Posted by: John Hughes | Oct 6, 2008 7:34:00 PM
Well......who put in the pork?
Posted by: tj | Oct 6, 2008 7:49:51 PM
The problem with drawing attention to the politicians getting their pork into a bill rests with their constituents. The very people to benefit from the pork are those who will be voting that politician back into office. This could become a self-feeding nightmare. How to have each item stand on its own merit with no attachments allowed for any bill will remain a problem far into the future but I see that as the only way to end the practice.
A possible delay item would be to require those voting on a bill to take a test for their understanding of that bill before they would be allowed to vote. The test should be administered by a rotating, random draw, group from outside the legislative process. Questions should also be prepared by a different & unrelated group to reduce the chances of collusion between the three, writers, testers & test takers. Since testing on every bill in this manner would likely bring the process to a halt another alternative would be randomly selecting bills passed to test those who voted on the bill. If they fail the test their vote is removed. In the end the bill may fail and be removed from the law books. If those creating & passing our laws can't pass a test for their understanding why should we be held accountable for them.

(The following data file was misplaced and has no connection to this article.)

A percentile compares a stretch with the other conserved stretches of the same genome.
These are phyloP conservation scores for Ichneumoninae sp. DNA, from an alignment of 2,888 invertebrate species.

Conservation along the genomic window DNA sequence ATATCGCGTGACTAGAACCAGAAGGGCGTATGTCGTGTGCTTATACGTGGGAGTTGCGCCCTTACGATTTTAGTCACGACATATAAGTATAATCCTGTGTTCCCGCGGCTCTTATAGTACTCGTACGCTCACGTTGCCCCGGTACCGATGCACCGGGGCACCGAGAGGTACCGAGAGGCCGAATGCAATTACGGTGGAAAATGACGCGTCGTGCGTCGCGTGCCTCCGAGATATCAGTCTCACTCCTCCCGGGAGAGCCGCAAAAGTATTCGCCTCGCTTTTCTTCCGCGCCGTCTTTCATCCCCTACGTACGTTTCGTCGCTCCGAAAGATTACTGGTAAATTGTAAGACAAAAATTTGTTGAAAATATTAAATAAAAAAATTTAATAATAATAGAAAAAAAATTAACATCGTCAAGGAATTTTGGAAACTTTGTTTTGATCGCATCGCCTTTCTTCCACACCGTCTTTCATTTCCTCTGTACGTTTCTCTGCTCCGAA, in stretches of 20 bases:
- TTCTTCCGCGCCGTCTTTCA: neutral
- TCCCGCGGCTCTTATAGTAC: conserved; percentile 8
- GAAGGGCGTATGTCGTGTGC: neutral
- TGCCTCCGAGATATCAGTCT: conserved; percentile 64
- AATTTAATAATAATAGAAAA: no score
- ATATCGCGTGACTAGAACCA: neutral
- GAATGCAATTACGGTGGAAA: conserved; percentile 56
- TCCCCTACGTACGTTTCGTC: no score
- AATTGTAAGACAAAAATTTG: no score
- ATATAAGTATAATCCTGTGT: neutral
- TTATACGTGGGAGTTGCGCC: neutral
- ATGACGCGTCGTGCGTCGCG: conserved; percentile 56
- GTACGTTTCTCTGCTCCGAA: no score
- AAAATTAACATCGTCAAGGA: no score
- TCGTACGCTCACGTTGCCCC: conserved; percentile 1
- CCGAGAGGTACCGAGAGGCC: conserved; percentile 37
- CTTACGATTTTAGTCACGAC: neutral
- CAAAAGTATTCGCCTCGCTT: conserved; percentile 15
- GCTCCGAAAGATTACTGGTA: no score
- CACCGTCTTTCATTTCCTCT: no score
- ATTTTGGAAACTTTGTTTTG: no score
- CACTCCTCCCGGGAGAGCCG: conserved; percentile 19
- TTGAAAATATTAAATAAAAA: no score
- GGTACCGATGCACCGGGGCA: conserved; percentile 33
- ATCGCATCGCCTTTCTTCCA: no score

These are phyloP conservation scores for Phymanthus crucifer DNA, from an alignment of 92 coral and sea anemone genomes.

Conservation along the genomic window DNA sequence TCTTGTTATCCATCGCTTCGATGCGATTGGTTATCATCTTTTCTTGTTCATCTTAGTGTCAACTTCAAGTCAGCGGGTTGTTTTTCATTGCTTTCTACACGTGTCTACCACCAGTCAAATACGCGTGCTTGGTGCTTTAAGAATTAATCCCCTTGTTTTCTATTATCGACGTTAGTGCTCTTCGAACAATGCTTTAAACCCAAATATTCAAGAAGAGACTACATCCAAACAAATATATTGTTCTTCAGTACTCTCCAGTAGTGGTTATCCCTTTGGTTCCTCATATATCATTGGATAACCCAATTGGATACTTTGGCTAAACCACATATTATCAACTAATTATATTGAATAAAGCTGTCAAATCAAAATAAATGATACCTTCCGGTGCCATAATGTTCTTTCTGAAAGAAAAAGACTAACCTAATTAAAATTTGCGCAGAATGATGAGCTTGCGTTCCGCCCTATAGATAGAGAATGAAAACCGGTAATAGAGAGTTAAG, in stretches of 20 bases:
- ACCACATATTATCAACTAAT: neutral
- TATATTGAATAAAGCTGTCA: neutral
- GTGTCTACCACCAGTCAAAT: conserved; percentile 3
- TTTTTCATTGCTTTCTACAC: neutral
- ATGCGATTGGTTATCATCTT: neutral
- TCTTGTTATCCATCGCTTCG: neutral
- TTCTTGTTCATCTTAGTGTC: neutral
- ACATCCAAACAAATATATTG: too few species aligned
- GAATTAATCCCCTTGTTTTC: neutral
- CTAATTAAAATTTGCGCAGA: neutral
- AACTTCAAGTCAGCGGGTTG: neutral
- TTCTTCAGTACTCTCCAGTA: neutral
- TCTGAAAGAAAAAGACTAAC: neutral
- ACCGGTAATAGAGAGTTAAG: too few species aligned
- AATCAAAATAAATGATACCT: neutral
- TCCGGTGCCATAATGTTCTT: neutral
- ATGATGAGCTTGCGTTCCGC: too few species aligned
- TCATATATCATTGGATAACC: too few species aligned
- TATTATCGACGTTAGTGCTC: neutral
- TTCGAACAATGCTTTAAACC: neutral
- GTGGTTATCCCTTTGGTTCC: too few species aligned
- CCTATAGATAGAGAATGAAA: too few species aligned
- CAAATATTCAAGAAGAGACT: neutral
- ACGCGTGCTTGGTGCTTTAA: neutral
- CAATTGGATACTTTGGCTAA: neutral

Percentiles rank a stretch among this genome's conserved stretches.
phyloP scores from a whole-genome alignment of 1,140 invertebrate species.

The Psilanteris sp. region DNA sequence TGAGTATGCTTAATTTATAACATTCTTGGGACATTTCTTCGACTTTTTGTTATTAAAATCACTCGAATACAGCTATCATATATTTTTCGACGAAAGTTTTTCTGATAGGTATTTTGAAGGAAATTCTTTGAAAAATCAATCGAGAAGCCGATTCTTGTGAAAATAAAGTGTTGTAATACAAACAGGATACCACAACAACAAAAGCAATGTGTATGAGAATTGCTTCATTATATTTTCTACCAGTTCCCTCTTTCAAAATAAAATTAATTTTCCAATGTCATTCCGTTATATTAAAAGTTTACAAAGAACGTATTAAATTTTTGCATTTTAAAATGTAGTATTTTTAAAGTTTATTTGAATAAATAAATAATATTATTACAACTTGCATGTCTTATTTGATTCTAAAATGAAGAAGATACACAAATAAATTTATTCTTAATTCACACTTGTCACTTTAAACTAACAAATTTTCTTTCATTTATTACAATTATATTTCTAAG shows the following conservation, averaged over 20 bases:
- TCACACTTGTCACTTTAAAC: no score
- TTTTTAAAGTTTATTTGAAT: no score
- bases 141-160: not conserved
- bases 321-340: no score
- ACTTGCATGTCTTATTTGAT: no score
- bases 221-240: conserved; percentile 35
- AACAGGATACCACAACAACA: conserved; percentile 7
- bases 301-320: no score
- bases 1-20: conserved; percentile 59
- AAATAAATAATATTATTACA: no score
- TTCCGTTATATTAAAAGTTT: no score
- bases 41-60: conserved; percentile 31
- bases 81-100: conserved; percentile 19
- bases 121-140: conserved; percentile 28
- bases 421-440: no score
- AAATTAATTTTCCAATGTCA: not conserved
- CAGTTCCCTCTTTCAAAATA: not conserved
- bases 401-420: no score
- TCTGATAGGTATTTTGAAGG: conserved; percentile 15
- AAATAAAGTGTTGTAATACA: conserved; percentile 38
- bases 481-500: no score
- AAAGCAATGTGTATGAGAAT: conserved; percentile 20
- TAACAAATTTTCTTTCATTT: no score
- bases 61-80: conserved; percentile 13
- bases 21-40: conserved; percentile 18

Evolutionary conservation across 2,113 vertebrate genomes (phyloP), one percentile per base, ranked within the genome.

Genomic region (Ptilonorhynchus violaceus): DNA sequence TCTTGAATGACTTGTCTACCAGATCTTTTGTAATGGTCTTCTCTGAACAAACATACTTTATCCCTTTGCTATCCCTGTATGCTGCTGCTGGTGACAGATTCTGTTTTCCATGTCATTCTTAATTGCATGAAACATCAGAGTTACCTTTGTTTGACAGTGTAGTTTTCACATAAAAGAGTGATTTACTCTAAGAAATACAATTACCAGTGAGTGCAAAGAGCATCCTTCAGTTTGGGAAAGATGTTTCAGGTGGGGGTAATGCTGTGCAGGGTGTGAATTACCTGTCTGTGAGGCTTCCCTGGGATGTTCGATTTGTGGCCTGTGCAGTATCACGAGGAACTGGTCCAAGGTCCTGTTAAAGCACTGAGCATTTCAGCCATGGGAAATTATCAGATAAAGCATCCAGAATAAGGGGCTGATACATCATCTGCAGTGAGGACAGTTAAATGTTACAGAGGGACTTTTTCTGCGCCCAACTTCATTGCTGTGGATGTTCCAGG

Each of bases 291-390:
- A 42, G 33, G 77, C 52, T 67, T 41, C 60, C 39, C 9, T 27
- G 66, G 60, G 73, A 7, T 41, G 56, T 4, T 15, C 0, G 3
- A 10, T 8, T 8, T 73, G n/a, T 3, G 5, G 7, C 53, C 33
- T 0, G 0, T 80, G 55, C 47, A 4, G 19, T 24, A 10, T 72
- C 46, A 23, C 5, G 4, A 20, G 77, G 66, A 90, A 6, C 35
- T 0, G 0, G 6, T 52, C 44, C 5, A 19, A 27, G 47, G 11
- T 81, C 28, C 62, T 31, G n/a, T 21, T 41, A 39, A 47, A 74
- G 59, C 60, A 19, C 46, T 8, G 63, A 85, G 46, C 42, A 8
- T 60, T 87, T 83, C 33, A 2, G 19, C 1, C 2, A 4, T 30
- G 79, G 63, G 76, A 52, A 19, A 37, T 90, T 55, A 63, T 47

Required sunset clauses would also thin the ranks of our laws dramatically. This could also be created for all laws already on the books. If a law has not been used for 2 or 3 decades perhaps its useful life has come to an end. Should we really be required to live by some laws passed over 100 years ago that have never been enforced, or successfully prosecuted, during the past 100 years and have no relevancy to the world of today? Let them pass into the past as interesting laws that were on the books. This alone should reduce the size of our law libraries dramatically.
Just a few musings on the general topic of our laws.
Posted by: James | Oct 23, 2008 9:25:38 AM